There is evidence to suggest that hearing and listening difficulties often co-exist with other neurodevelopmental conditions. This means that if a child has challenges with the growth and development of their brain or central nervous system, they may also have hearing impairment. Understand the correlation between autism and deafness.
This suggests that autism and deafness can be a dual diagnosis in a substantial number of cases. Putting an exact figure on this is difficult.
The deafness would generally be the first medical condition to be diagnosed. All babies are routinely tested for hearing abilities, so genetic and birth defects are identified early. Childhood illnesses and infections that result in deafness would also be noticeable.
Hearing impairment at any level in childhood would bring with it communication problems and development delays. This makes finding sufficient evidence for a diagnosis of autism may take some years.
This situation is further complicated by the fact autism is not always easy to identify, even in children with no hearing deficit. There are no blood tests or scans that can detect the traits that suggest a child has this medical condition.
There is also no known cause and its impact can vary hugely from child to child. The medical professional generally maintains that autism becomes more tangible from the age of three years.
All children develop at their own pace and in their own way. Many children display behavior issues or specific development delays during those early years. The challenge for physicians and parents is to know when these symptoms and delays are at a level to attach a diagnosis of autism to the child.
All three of these would have to be present – at a clearly discernible level - for a diagnosis of autism.
The child’s ability to carry out tasks, their fine motor skills, coordination, and intellect are not factors. A child or an adult with autism may well be functioning at a high level, and may even be intellectually advanced.
Autistic spectrum disorder is the diagnosis given to a child whose assessment shows evidence of one or two of the above criteria, or tendency towards all three.
In recent times, Asperger's Syndrome has been added to autistic spectrum. This is a developmental disorder in the way children see the world and their abilities to form relationships.
Children with autism sometimes find sound challenging and too much noise confusing and distressing. Children with severe autism will also find it difficult to respond appropriately to audio tests for hearing ability. This means that if deafness is not picked up early, in some cases a delayed diagnosis may only be possible by physical examinations.
Children with hearing and speaking problems may not develop as quickly as their peers. They will certainly have difficulties with both communication and social interaction. If they are profoundly deaf, the world could seem a bewildering place, and they may seek solace in repetitive behaviors.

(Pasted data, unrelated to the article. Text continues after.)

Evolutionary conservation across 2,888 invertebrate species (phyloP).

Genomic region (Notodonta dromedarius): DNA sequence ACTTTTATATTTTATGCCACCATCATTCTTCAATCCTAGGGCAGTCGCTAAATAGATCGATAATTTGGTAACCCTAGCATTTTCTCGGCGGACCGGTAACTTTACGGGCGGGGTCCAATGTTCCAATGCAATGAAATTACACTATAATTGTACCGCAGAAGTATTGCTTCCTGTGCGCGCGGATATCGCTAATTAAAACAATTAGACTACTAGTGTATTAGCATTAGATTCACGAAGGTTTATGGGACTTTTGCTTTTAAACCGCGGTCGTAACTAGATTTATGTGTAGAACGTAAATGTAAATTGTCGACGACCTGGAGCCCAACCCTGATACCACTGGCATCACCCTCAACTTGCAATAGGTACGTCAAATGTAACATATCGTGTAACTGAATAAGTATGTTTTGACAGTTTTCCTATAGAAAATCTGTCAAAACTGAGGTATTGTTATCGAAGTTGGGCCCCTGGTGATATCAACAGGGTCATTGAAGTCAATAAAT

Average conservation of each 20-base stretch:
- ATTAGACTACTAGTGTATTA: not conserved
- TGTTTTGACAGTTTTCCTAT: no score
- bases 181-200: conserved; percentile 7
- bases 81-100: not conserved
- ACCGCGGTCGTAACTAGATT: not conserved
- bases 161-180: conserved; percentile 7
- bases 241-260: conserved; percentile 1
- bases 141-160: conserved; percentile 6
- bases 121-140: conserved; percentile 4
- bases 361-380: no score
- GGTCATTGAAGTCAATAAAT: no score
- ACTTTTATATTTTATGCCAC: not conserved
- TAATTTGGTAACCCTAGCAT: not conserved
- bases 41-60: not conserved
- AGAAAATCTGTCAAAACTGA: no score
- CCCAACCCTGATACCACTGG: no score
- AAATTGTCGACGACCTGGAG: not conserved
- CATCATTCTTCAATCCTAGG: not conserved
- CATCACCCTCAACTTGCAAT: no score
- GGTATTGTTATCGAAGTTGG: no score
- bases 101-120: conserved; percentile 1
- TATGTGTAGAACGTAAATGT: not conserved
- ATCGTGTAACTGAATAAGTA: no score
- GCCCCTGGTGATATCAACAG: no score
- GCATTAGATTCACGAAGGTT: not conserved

This means that they may well tick all the boxes for autism, when in fact it is their deafness, not this neurological condition that is affecting their behavior and development.
That said, there does appear to be a higher incidence of autism spectrum disorder in deaf children than in hearing children.
The connection between autism and deafness becomes even more pronounced when hearing impairment results from damage to brain tissue, for example, due to meningitis, rubella or prematurity. This is a logical correlation. Though the cause of autism is not known, it does appear to be a deficit in neurology (brain function).
Receiving a dual diagnosis can mean that parents and other caregivers have a particularly difficult road ahead of them. Support systems to cope with such a profound communications void are in their infancy.
Teaching a child sign language when they are unresponsive, or even when they have poor social interaction, is never going to be straightforward. However, it is possible.
In one study, children with both autism and deafness were observed. One of the interesting findings was that they signed in a reverse direction. It appears to show that the altered perceptions of someone with autism could lead them to mirror actions, rather than interpreting them appropriately.
There was another interesting thing to emerge from this study. Just as verbal autistic children avoid pronouns (such as you, he and she) deaf autistic children signed proper names and avoided signs for pronouns. This supports the theory that many autistic children find comfort and structure in having a distinct separate name for all things.
The correlation between autism and deafness requires more research. Methodology to support children with a dual diagnosis is also needed.
This work may also shed some light on the mystery that surrounds why some autistic children never develop the ability to speak. It's estimated that as many as 30% of children with autism can hear, but never talk.
Research into the connection between autism and deafness may also uncover important insights.
Studies in this field may also add to efforts to encourage more hearing children with autism to become fully converse in American sign language to overcome their speech deficit.